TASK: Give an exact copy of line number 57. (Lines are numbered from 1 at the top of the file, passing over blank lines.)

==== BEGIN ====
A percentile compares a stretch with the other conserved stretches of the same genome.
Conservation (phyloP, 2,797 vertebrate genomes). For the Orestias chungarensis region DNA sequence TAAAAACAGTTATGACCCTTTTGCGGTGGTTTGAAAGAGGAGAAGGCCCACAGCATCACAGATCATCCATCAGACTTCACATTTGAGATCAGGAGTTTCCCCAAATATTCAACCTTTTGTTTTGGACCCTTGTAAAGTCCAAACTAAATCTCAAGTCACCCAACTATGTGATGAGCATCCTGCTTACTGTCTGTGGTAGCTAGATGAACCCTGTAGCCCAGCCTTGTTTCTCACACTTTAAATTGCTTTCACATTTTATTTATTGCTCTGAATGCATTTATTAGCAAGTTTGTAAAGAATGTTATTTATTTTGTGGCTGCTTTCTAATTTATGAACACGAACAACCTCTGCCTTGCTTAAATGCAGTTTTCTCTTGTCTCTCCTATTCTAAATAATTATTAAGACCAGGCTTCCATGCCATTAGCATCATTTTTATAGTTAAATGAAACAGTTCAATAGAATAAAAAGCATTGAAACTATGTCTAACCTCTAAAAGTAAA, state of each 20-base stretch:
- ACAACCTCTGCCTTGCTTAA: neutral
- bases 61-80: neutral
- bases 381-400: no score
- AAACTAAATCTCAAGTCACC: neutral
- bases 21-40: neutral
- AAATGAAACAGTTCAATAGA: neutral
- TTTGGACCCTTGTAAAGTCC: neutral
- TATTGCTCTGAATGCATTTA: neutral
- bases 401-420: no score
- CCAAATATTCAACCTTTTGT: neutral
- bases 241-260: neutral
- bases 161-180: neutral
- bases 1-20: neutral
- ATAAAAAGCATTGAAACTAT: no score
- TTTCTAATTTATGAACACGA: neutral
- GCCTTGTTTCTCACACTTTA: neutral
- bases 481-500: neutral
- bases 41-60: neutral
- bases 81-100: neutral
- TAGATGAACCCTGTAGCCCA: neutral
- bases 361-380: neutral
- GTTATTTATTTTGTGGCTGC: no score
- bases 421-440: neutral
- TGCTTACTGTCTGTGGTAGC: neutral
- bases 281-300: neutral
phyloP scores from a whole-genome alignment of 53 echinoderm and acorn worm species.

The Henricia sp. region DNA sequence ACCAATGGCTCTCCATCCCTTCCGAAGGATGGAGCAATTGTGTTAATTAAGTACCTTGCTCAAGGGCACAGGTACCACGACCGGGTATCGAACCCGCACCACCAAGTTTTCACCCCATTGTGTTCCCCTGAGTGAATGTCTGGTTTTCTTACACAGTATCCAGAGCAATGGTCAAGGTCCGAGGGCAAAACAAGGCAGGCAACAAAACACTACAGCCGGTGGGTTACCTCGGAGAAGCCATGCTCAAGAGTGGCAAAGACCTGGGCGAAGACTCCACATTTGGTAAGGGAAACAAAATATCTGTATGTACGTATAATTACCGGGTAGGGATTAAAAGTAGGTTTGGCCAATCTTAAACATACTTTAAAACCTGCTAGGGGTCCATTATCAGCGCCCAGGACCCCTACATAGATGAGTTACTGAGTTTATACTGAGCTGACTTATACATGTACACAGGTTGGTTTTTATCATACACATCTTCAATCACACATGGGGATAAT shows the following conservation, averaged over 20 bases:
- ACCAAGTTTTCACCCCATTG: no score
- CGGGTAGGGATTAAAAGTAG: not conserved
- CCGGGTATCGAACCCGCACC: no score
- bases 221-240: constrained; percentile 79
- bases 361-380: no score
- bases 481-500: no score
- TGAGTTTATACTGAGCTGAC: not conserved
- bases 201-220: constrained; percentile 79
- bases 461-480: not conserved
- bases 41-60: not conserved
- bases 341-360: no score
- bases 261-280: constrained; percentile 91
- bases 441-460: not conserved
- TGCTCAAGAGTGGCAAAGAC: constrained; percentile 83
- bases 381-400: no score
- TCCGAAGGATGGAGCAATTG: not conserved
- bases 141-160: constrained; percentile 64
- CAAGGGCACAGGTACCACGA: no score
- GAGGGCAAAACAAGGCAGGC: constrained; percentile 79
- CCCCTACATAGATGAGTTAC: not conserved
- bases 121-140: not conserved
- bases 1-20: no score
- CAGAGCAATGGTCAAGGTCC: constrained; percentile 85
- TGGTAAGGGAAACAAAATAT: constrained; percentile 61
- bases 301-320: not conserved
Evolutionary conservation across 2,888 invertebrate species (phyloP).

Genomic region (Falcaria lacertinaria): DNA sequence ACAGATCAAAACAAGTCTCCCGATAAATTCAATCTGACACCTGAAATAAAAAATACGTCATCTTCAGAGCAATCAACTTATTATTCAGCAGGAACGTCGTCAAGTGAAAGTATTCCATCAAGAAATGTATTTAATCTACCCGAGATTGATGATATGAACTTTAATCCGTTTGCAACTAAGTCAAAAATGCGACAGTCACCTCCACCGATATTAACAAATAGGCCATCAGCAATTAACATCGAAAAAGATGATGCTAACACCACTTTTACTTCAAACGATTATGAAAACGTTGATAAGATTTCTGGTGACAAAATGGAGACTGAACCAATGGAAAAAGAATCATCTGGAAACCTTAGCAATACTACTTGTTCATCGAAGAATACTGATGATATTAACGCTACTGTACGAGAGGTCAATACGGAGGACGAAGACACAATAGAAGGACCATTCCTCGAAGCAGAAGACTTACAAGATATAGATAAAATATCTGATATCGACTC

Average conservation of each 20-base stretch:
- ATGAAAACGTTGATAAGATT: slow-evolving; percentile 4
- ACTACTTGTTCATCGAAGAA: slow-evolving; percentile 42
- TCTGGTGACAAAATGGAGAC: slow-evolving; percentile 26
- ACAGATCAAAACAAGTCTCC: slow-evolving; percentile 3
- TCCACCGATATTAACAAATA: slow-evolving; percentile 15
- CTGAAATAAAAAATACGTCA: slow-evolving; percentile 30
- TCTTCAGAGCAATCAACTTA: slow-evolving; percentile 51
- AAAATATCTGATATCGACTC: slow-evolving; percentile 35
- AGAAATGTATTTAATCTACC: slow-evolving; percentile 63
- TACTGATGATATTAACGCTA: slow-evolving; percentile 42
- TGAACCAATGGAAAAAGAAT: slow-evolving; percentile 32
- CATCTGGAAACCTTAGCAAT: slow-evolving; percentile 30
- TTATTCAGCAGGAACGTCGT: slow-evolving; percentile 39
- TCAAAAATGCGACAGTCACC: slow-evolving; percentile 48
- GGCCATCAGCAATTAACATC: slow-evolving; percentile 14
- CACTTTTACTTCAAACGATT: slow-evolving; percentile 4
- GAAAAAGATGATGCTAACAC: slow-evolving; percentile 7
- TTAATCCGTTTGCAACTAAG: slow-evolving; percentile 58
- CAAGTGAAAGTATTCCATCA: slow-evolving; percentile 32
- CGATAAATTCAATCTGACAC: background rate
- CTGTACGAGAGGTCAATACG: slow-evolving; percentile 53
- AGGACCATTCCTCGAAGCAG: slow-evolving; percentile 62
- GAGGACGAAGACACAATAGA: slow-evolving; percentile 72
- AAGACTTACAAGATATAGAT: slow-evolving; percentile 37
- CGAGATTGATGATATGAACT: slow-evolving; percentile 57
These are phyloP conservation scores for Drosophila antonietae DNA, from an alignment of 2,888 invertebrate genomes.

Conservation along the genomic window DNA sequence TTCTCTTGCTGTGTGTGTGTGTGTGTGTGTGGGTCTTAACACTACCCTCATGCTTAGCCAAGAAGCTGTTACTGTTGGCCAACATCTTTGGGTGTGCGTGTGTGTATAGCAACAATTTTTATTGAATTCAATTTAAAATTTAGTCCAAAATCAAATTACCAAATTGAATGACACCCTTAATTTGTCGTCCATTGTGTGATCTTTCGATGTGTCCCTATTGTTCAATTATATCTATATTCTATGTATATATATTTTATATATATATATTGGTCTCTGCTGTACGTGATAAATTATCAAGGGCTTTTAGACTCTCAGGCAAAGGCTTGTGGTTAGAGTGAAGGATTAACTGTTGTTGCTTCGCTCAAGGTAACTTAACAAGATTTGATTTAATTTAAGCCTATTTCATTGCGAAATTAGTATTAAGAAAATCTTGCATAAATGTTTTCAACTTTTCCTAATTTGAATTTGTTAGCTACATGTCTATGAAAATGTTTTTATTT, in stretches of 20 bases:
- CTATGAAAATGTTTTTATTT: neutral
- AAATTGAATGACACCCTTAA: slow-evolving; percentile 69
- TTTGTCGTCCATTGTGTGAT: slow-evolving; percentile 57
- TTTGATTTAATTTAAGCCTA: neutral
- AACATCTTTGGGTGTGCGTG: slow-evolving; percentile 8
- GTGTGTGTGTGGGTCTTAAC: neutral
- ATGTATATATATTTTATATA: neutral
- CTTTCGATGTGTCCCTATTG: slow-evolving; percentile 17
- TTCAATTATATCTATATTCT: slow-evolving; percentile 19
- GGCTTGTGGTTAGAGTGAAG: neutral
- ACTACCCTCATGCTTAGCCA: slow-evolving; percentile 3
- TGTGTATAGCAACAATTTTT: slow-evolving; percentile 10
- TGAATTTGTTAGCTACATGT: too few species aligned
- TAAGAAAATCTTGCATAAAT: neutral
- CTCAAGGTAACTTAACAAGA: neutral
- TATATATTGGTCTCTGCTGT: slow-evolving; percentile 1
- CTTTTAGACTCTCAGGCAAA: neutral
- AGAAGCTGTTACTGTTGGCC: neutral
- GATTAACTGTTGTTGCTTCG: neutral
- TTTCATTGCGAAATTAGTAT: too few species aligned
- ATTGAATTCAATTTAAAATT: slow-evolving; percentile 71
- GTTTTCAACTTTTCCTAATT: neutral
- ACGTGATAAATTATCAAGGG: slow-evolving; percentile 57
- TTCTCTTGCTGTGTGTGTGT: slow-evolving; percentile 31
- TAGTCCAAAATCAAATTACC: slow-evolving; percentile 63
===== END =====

Average conservation of each 20-base stretch: